Presentation on theme: "Promoting micro-entrepreneurship in the developing world Chris Woodruff, University of Warwick and International Growth Centre BRAC, IGC, iiG Conference."— Presentation transcript:
Promoting micro-entrepreneurship in the developing world Chris Woodruff, University of Warwick and International Growth Centre BRAC, IGC, iiG Conference on Entrepreneurship and Development Dhaka, March 2011
Self employment: a dominant share of the labour force Source: Gollin 2002
Underlying questions Is there unlocked potential for employment creation in microenterprises? Can the incomes of the self employed be increased?
Specific questions from research Y = f (K, L, A) : Income depends on capital, labour and technology / efficiency. – How does income change when capital is injected into the enterprise? – Will microentrepreneurs hire workers when given the chance and will incomes increase? – Can efficiency be increased with: 1) training, or 2) formality? I will talk about evidence on these three questions based on research in Sri Lanka, Ghana, and Mexico.
Capital Experimental evidence from Sri Lanka, Ghana and Mexico: – Randomized experiments where we provide grants to enterprises to create exogenous variation in capital stock – Random samples of enterprises representative of urban microenterprises with invested capital < $US1000 (median around $200)
Capital: Structure of experiment Capital injected through grants rather than loans 100% takeup; many reasons why entrepreneurs may not apply for loans Provided in cash or through in-kind purchases of assets / inventories selected by the entrepreneur – Between 75 and 90 percent of the grants were invested in the enterprise, on average – In all three countries, the majority of the grants were spent on working capital (inventories)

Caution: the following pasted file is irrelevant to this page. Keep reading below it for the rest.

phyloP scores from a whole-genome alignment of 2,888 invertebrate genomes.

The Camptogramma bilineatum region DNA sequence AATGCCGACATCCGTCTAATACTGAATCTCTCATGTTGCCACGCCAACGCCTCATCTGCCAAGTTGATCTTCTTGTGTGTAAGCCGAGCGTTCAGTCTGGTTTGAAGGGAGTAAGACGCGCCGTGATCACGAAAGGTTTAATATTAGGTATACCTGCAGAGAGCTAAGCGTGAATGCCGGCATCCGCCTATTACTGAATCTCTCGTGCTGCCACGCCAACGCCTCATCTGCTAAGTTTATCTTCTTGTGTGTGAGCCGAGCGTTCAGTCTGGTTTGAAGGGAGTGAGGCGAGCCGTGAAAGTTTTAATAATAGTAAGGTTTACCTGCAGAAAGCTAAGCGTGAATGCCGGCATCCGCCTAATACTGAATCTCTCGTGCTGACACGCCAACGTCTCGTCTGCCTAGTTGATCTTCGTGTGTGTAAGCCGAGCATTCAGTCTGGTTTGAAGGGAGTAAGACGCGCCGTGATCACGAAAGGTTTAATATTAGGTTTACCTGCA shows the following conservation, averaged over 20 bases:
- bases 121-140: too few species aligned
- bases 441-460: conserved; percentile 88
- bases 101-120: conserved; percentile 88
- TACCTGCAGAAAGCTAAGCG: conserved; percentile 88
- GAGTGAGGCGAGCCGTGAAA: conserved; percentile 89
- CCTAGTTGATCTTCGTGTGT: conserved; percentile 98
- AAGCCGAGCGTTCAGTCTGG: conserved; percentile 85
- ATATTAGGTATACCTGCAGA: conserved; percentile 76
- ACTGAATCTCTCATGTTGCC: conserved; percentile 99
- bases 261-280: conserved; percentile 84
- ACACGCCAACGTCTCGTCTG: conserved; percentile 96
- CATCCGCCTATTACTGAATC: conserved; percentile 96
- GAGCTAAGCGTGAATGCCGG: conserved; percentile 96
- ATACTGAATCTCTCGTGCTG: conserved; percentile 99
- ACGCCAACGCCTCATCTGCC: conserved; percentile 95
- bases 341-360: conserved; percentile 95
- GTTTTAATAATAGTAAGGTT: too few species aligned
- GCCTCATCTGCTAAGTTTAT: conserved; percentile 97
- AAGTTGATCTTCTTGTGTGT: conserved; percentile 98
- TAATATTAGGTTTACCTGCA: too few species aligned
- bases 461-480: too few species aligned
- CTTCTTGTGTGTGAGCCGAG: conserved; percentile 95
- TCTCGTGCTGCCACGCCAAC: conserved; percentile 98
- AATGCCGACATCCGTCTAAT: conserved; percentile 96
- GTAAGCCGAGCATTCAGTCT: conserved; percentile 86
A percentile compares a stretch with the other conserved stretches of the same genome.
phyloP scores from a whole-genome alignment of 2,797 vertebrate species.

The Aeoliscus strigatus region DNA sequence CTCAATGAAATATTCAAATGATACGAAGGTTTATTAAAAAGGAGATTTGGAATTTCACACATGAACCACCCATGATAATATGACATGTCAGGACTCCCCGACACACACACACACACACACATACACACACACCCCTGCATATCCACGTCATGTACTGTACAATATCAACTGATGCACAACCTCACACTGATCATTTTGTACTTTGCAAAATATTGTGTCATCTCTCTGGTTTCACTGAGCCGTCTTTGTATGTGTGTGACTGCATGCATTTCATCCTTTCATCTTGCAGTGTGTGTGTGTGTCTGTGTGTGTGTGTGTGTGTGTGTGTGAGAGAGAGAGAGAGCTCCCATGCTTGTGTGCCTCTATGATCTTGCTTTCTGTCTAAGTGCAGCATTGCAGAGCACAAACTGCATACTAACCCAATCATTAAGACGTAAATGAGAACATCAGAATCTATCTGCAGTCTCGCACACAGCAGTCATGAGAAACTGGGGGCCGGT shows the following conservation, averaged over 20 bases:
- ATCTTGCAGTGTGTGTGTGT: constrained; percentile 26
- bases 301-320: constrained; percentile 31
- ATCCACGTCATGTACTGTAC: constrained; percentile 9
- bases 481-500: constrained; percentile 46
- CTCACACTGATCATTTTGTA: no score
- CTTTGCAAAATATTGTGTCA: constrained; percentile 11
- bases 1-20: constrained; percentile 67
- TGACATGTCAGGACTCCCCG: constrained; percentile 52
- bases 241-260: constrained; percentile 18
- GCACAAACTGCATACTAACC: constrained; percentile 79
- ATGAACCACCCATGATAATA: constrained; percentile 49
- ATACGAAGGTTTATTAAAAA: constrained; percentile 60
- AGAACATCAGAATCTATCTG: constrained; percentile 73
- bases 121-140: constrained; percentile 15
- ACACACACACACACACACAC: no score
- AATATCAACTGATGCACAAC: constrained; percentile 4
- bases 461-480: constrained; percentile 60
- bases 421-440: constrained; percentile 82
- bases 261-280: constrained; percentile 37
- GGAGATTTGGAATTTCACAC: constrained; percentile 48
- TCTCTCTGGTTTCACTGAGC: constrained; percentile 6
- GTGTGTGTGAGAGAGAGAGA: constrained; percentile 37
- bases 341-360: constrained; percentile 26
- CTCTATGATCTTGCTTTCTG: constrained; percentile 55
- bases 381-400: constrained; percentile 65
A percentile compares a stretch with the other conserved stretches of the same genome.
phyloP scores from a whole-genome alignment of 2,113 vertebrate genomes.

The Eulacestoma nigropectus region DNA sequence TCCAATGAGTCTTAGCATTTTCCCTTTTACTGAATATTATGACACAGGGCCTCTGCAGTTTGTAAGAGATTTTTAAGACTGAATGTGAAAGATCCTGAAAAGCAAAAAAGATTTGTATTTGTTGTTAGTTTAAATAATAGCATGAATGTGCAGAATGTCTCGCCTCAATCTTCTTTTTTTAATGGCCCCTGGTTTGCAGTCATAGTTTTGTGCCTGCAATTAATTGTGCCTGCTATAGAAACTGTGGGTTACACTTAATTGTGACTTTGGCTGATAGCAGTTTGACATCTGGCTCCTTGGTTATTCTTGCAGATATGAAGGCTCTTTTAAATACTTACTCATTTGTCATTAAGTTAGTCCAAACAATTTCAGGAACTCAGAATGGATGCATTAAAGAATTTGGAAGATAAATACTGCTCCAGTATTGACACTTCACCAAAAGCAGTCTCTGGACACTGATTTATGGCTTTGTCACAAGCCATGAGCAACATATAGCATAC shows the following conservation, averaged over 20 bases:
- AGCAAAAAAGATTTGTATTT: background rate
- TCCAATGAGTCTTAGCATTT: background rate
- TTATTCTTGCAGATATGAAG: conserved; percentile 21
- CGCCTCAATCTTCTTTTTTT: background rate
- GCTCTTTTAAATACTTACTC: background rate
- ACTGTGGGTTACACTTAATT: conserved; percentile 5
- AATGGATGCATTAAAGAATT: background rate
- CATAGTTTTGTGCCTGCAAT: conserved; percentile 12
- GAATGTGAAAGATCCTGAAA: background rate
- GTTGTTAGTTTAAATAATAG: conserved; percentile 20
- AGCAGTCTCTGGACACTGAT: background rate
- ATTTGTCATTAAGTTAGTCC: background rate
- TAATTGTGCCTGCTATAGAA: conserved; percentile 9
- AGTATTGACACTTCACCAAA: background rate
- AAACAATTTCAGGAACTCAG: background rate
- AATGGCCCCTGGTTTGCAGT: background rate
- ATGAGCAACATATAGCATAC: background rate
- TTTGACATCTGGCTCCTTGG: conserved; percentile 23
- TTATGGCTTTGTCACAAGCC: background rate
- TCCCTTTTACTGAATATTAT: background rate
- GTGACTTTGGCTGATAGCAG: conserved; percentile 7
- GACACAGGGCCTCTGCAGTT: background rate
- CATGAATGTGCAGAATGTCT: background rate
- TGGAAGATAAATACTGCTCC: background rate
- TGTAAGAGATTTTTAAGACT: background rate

Capital: Results Mexico: Very large increases in profits following the injection of capital. – Monthly profits increased by 30 pesos for each 100 pesos of grants; sample of male-owned enterprises only Sri Lanka: The capital injection resulted in very large increases among enterprises owned by males; but no returns in enterprises owned by females No difference between cash grant and in- kind grant
Capital returns: Sri Lanka With Suresh de Mel and David McKenzie
Capital: Results In Ghana: Large increase in profits for both male- and female-owned enterprises, on average. – ~30 GhC increase in monthly profits following a 150 GhC grant. But more nuanced outcomes underneath: – Lowest baseline income vs. higher baseline income – Cash vs. in-kind grants. [Joint work with Marcel Fafchamp, David McKenzie and Simon Quinn]
Capital: Ghana The real puzzle: Why does the impact of cash and in-kind vary? -We ‘forced’ the capital into the business with the in-kind purchases. Or did we? -Since majority of in-kind grants used to purchase inventories and raw materials, should be relatively easy to de-capitalize if owners want -Differences are then really: -Earmarking for a specific purpose -Initial liquidity -Literature suggests two possible reasons why effects may then differ: -Self-control -External pressure to share